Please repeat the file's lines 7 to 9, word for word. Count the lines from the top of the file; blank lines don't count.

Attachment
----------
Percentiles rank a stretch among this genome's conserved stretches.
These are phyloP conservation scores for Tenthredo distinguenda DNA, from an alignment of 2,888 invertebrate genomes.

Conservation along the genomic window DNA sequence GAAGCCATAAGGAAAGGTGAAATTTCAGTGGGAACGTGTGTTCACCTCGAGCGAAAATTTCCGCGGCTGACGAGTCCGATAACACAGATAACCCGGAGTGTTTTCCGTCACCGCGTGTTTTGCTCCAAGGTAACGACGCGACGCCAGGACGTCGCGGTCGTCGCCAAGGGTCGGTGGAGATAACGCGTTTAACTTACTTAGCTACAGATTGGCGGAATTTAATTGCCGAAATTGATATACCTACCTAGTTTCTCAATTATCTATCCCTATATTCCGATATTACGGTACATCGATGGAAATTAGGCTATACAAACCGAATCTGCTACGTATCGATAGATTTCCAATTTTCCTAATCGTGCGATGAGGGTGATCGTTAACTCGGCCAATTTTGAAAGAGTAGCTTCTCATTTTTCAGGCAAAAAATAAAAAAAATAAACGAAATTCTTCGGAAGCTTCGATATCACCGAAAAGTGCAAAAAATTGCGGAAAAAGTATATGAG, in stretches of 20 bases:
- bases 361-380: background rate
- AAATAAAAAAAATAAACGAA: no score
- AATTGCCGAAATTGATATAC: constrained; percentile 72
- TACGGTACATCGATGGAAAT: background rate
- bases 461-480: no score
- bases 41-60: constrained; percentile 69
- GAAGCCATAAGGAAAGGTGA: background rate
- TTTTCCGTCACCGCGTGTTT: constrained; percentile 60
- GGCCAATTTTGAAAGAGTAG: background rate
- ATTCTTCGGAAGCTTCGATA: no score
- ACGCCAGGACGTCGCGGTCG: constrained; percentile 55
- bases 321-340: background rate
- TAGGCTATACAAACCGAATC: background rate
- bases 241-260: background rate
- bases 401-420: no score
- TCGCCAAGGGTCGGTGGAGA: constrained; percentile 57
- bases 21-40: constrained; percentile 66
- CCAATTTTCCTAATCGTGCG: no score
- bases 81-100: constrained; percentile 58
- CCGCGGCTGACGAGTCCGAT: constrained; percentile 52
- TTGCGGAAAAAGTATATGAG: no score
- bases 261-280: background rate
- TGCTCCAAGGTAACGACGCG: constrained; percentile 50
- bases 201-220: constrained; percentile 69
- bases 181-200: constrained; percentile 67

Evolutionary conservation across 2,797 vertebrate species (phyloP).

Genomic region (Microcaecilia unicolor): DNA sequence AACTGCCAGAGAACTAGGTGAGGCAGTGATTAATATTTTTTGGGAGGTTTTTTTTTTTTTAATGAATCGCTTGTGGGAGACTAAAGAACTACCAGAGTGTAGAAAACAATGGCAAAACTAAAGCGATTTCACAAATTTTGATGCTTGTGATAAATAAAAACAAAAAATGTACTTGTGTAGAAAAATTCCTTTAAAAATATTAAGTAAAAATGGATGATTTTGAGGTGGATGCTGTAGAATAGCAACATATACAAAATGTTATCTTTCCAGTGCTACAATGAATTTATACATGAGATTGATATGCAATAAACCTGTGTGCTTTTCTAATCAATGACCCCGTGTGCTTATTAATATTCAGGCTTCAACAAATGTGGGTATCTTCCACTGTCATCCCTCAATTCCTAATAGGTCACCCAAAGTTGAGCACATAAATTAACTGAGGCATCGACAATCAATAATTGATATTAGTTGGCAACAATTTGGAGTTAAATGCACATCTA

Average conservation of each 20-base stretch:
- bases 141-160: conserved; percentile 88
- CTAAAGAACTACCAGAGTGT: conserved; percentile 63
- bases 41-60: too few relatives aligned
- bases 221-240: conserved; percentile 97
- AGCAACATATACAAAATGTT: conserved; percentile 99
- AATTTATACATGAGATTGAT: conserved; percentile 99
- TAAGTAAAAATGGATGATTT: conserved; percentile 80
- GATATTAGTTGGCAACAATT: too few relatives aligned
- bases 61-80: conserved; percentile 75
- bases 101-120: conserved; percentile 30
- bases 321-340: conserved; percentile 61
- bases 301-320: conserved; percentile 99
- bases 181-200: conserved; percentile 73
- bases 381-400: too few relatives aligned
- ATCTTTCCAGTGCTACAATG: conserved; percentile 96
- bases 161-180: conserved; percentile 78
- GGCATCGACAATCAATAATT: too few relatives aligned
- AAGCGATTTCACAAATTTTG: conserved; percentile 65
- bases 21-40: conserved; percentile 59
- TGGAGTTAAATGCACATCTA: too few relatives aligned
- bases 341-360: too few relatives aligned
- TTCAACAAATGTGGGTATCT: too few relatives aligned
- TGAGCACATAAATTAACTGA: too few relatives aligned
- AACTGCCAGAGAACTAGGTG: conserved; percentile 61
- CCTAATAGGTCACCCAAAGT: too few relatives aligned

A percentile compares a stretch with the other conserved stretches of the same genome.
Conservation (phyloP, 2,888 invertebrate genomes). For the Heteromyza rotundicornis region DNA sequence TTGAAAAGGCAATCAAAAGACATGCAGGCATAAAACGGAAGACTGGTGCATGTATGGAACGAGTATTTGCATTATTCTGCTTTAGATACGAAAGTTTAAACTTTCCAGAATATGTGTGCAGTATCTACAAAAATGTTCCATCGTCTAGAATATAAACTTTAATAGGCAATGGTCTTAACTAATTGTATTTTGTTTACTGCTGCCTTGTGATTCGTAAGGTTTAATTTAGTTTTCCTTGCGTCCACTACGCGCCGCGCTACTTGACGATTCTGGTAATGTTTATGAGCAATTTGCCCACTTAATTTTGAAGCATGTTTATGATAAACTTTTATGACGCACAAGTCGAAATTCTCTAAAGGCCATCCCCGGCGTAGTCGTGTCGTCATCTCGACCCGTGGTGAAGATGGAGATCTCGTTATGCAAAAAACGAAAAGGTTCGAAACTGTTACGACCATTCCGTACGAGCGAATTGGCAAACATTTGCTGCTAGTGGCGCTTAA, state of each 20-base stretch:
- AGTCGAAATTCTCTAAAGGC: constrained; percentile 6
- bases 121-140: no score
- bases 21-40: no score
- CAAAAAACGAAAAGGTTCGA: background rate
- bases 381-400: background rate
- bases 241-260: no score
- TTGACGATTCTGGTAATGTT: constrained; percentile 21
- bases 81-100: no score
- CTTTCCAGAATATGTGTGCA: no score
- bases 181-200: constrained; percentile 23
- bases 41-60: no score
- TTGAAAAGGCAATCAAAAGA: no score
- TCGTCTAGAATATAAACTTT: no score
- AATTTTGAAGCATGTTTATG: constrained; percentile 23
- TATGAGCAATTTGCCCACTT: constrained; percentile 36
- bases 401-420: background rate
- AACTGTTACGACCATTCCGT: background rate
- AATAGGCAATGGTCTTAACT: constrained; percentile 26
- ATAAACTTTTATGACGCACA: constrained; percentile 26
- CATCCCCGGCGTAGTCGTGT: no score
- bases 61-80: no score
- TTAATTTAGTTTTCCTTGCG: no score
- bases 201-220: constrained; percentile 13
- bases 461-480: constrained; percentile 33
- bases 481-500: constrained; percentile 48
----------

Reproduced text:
- TACGGTACATCGATGGAAAT: background rate
- bases 461-480: no score
- bases 41-60: constrained; percentile 69